In a desire to simplify and shorten the liturgy, Pope Gregory the Great in the early 7th century removed the prayers and kept only responses Kyrie eleison and Christe eleison. First this was done only on ordinary days, leaving the prayers on more solemn feast. Later their use faded completely leaving only the responses. The Kyrie responses were said at first only by the people. But gradually the priest and the people began to alternate, responding back and forth with a nine-fold response (KKK,CCC,KKK). Gradually the singing of these became more elaborate and tended to be done by a choir of trained singers. In the Tridentine mass the Kyrie was recited by the priest alternating with the servers in the ninefold Kyrie. In solemn Mass it was also sung by the Choir or schola. But it was NOT considered part of the penitential rite which had take place at the foot of the Altar and was separated from the penitential rite by several things: the ascent of the altar steps, kissing the altar, possibly incensing it, making the sing of cross to begin Mass, reading the Introit (entrance song) and only then reciting the Kyrie.

Today it is returned to having the priest and people alternate in what is usually a sixfold Kyrie. There is also the option of introducing the Kyrie into the penitential rite in which case it is returned to its older litany-like form with certain petitions and/or praises attached to each Kyrie and Christe.

Complicated enough?? The Kyrie has somewhat of a dual personality. It may serve either as a penitential rite or a hymn of praise. However, even when it is used as a penitential act, we still give glory to God on account of his great mercy. The history of the Kyrie Litany gives rise to an appreciation of  the source of our practice today of the intercessory prayers after the Creed (sometimes called the “prayer of the faithful”). In fact, it should be remembered that the response “Kyrie Eleison” may in fact be made instead of “Lord hear our prayer.” More will be said of this later on.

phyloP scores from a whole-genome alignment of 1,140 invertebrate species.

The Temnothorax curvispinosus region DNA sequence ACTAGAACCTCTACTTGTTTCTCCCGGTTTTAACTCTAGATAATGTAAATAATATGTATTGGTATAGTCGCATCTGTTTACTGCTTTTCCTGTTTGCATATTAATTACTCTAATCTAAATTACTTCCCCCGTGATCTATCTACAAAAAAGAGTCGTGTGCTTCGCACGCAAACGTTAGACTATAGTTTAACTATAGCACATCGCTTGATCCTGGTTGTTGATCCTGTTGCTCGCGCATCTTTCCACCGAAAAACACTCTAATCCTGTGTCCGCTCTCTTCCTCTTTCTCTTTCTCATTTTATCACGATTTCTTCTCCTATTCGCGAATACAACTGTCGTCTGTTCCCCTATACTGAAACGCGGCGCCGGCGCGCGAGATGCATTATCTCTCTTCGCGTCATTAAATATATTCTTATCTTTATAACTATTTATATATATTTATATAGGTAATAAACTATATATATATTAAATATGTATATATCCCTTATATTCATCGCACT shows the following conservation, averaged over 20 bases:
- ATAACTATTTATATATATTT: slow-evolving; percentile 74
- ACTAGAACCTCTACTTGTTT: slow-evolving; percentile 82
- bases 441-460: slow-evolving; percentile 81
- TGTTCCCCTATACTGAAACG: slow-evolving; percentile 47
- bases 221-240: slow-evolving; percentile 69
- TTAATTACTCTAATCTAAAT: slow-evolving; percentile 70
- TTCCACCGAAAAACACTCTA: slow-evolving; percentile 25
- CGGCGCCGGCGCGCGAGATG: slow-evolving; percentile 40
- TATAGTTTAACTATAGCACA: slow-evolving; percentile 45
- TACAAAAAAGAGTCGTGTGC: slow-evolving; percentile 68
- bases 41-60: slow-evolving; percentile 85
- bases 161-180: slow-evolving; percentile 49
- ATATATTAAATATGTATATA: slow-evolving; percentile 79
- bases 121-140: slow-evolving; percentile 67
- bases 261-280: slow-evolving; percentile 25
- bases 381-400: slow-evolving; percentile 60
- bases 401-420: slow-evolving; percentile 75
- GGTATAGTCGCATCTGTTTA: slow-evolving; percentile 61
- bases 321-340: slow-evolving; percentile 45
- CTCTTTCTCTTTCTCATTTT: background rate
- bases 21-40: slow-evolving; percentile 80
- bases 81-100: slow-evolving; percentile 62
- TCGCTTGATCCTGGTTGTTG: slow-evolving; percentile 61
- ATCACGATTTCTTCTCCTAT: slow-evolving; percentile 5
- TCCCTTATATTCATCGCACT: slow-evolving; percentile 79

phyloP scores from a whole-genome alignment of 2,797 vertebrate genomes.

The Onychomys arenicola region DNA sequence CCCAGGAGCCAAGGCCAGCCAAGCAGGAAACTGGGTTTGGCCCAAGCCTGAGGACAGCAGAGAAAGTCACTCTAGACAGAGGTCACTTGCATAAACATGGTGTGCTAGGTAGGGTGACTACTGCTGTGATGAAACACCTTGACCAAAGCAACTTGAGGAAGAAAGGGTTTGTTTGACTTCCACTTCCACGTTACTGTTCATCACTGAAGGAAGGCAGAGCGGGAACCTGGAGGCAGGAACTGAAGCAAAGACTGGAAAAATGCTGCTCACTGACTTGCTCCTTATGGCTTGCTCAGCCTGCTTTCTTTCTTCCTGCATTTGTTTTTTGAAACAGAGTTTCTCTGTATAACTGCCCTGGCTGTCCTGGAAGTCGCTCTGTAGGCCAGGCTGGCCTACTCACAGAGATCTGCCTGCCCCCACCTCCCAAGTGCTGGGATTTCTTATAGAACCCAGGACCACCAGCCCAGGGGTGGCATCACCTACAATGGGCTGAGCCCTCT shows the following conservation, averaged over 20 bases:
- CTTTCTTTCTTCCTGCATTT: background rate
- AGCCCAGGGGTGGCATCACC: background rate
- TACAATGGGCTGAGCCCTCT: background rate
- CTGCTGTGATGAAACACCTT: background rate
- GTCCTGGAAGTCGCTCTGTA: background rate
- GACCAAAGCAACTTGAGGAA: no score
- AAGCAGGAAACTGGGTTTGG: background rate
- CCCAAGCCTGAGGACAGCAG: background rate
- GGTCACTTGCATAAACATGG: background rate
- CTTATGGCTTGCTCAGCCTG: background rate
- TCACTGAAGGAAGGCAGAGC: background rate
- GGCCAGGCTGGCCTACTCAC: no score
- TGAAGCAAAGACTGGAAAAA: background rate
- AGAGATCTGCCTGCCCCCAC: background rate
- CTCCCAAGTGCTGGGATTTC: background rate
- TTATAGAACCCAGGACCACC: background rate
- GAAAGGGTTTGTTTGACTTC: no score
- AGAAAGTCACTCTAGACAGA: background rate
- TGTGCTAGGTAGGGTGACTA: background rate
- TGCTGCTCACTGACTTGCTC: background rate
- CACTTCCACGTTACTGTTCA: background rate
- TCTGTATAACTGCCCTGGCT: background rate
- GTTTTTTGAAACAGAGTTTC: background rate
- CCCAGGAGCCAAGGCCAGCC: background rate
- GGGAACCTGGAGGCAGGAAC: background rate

Here is a polyphonic Kyrie, a Kyrie in Gregorian Chant, and a Modern Kyrie litany:

What is Beauty?

We live today with very high expectations of many things. Culturally we have very demanding standards for beauty, especially in regard to women. We expect them to have appealing “curves” but be slender etc. Even ordinary weight is considered by many as unattractive. All this obsession with perfection leads to low self esteem among women and men too. Further, these high expectations of zero body fat and perfect shape, hair color, skin tone etc. leads to hypercritical and hurtful remarks. There is an old saying that “expectations are premeditated resentments.” Hence this attitude also may have to do with marriage difficulties as the near perfect bodies of youth give way to the more “settled”  bodies of middle age and beyond (gravity and age do have their effects and even if you weighed what you did in High School it doesn’t look the same!) Plastic surgery is a miracle for those with truly catastrophic injury or deformities but today it is too often the refuge of those who have become obsessed with how they look and how they think others regard them. Oh to be free of such obsessions! The picture to the right depicts a woman but men have the problem too.